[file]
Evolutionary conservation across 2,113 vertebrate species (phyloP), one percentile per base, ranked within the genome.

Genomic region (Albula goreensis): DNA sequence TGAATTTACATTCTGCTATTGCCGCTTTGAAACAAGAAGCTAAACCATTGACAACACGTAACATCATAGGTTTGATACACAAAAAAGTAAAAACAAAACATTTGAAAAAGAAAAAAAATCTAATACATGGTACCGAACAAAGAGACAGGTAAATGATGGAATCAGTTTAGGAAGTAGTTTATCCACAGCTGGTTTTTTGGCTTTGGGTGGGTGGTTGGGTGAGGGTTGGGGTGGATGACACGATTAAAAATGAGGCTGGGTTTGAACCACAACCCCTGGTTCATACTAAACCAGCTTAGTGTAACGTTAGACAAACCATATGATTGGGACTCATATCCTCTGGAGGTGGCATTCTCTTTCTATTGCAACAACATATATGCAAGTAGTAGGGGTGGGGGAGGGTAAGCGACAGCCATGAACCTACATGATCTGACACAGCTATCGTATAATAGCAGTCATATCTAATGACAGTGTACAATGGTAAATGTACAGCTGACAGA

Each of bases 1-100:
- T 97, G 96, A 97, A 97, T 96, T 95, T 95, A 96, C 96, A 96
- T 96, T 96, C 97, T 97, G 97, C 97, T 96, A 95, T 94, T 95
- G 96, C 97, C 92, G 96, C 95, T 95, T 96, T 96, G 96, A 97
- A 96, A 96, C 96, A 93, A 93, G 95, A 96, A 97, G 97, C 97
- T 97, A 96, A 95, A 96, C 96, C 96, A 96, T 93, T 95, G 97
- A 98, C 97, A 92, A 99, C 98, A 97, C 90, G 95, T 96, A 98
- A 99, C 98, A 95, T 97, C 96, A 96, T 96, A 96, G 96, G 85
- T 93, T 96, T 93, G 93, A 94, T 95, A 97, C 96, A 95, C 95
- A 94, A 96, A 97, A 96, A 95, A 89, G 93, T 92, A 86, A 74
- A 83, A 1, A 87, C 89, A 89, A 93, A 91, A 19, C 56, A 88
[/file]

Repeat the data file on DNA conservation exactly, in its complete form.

Evolutionary conservation across 2,113 vertebrate species (phyloP), one percentile per base, ranked within the genome.

Genomic region (Albula goreensis): DNA sequence TGAATTTACATTCTGCTATTGCCGCTTTGAAACAAGAAGCTAAACCATTGACAACACGTAACATCATAGGTTTGATACACAAAAAAGTAAAAACAAAACATTTGAAAAAGAAAAAAAATCTAATACATGGTACCGAACAAAGAGACAGGTAAATGATGGAATCAGTTTAGGAAGTAGTTTATCCACAGCTGGTTTTTTGGCTTTGGGTGGGTGGTTGGGTGAGGGTTGGGGTGGATGACACGATTAAAAATGAGGCTGGGTTTGAACCACAACCCCTGGTTCATACTAAACCAGCTTAGTGTAACGTTAGACAAACCATATGATTGGGACTCATATCCTCTGGAGGTGGCATTCTCTTTCTATTGCAACAACATATATGCAAGTAGTAGGGGTGGGGGAGGGTAAGCGACAGCCATGAACCTACATGATCTGACACAGCTATCGTATAATAGCAGTCATATCTAATGACAGTGTACAATGGTAAATGTACAGCTGACAGA

Each of bases 1-100:
- T 97, G 96, A 97, A 97, T 96, T 95, T 95, A 96, C 96, A 96
- T 96, T 96, C 97, T 97, G 97, C 97, T 96, A 95, T 94, T 95
- G 96, C 97, C 92, G 96, C 95, T 95, T 96, T 96, G 96, A 97
- A 96, A 96, C 96, A 93, A 93, G 95, A 96, A 97, G 97, C 97
- T 97, A 96, A 95, A 96, C 96, C 96, A 96, T 93, T 95, G 97
- A 98, C 97, A 92, A 99, C 98, A 97, C 90, G 95, T 96, A 98
- A 99, C 98, A 95, T 97, C 96, A 96, T 96, A 96, G 96, G 85
- T 93, T 96, T 93, G 93, A 94, T 95, A 97, C 96, A 95, C 95
- A 94, A 96, A 97, A 96, A 95, A 89, G 93, T 92, A 86, A 74
- A 83, A 1, A 87, C 89, A 89, A 93, A 91, A 19, C 56, A 88